In 1912, a device invented by Kettering, one of the founders of Dayton Engineering Laboratories Co. — Delco — appeared on a Cadillac. Instead of an iron hand crank, a small, high-torque electric motor, operated by a twist of a key, turned the crankshaft and started the engine. By the mid-1920s, the electric self-starter was standard on nearly every automobile. Steam- and battery-powered vehicles faded away.
The electric motor that drove those early EVs, though, did not vanish from automobiles. Essentially, it got a demotion. While the internal combustion engine became the preferred way to drive the wheels, small motors eventually would be used to operate windshield wipers, heater fans and radiator fans; raise and lower windows; move seats back and forth and up and down; and power dozens of other features.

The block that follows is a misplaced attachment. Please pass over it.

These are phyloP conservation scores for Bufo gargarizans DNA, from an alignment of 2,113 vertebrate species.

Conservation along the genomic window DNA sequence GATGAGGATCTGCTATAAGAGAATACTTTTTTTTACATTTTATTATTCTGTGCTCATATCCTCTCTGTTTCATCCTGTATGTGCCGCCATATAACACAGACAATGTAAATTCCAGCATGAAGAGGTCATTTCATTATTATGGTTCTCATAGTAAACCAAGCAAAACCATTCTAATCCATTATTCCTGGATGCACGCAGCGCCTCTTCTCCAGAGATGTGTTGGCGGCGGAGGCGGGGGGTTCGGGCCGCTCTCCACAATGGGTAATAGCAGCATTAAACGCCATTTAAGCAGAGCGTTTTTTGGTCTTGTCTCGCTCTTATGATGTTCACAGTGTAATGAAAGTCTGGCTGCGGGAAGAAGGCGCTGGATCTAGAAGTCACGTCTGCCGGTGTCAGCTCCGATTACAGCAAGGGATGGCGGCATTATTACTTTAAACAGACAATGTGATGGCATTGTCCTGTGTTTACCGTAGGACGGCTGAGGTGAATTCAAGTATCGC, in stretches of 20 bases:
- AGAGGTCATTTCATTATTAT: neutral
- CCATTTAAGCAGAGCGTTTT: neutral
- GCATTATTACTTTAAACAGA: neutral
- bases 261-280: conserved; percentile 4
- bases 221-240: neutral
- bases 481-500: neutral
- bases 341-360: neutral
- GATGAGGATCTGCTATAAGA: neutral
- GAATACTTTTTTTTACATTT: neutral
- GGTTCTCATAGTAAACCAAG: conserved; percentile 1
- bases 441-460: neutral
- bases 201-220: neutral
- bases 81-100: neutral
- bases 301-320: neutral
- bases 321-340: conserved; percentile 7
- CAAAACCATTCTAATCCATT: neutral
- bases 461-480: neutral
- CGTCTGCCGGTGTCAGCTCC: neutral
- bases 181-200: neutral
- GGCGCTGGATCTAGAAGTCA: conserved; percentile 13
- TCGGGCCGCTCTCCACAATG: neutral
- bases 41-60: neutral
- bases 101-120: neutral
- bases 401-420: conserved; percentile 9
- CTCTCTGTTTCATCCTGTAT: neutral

After World War II, when battery technology improved, automakers again began tinkering with returning the electric motor to its original mission: driving the wheels.
Now, after a century of fits and starts, the era of the electric car appears to have finally arrived.
It’s been a long road back. Here’s a look at some historic EVs from major automakers and others built in the post-World War II era.
1959 Henney Kilowatt
Used a Renault Dauphine body and an electric drivetrain powered by lead-acid batteries
Top speed: 60 mph
Range: About 60 miles
Number built: 47
Notable: The electric motor was made by vacuum cleaner manufacturer Eureka.